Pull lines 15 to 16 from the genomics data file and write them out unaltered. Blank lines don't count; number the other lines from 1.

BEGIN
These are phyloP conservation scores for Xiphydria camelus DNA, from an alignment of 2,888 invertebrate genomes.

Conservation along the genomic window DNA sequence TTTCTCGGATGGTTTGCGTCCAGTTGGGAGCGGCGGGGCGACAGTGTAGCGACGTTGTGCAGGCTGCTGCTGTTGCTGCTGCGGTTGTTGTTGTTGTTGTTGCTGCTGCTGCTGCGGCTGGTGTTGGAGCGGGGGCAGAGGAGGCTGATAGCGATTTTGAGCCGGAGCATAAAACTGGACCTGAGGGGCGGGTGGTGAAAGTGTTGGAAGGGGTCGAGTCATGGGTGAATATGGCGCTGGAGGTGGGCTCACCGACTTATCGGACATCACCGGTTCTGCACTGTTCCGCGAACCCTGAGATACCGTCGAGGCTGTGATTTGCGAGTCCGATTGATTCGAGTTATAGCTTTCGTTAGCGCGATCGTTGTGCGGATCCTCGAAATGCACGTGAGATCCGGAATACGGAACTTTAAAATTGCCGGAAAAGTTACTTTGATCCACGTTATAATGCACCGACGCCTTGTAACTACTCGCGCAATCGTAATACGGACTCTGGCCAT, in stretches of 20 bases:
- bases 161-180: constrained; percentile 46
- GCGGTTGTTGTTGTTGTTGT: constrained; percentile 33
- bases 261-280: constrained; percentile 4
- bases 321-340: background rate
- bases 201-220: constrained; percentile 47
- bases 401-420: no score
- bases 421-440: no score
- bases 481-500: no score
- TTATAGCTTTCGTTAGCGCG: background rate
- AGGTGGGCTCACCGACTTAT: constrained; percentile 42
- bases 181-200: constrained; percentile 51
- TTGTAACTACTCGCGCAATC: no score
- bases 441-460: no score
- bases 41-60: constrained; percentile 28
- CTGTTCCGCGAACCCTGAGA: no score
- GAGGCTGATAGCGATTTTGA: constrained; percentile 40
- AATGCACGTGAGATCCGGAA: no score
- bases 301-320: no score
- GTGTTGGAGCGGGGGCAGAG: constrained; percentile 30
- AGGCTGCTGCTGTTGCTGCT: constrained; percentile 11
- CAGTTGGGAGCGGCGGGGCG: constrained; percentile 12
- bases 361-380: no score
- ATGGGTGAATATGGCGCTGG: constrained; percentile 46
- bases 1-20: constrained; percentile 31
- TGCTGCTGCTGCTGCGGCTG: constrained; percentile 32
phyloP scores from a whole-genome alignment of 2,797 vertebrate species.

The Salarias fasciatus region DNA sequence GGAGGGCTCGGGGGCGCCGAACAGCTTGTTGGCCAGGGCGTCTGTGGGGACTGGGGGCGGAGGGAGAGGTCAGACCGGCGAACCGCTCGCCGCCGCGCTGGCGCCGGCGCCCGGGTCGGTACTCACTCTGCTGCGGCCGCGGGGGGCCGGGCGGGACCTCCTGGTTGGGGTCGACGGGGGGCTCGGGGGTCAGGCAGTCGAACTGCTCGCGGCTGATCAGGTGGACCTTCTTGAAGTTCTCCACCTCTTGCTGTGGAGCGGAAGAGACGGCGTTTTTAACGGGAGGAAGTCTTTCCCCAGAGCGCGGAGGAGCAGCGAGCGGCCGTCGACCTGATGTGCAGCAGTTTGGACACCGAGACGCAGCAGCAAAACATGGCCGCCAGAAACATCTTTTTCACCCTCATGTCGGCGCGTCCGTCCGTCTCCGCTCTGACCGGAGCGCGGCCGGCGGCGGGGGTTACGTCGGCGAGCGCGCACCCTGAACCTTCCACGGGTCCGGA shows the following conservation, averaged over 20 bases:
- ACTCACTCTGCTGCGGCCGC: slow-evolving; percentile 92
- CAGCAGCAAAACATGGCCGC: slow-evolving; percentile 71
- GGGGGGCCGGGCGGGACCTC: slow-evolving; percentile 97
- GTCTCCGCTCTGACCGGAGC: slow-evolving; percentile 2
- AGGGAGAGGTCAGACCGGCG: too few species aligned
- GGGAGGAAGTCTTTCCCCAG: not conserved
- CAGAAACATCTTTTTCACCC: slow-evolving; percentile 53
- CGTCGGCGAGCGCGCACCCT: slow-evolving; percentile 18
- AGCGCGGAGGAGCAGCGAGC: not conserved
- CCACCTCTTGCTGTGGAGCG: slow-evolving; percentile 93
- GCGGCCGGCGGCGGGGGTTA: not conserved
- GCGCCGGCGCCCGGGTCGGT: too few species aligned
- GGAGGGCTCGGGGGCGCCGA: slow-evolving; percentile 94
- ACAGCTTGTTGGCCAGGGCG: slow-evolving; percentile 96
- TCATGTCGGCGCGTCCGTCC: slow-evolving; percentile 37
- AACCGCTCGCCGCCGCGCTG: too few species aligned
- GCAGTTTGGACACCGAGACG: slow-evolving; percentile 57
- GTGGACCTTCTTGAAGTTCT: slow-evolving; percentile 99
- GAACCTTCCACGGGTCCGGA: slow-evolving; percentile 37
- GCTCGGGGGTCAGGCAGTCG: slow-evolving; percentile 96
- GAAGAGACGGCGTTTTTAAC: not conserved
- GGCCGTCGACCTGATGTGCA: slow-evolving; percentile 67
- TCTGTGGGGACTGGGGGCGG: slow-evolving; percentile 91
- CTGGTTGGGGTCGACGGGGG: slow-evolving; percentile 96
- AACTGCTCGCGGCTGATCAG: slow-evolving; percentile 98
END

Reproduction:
- bases 441-460: no score
- bases 41-60: constrained; percentile 28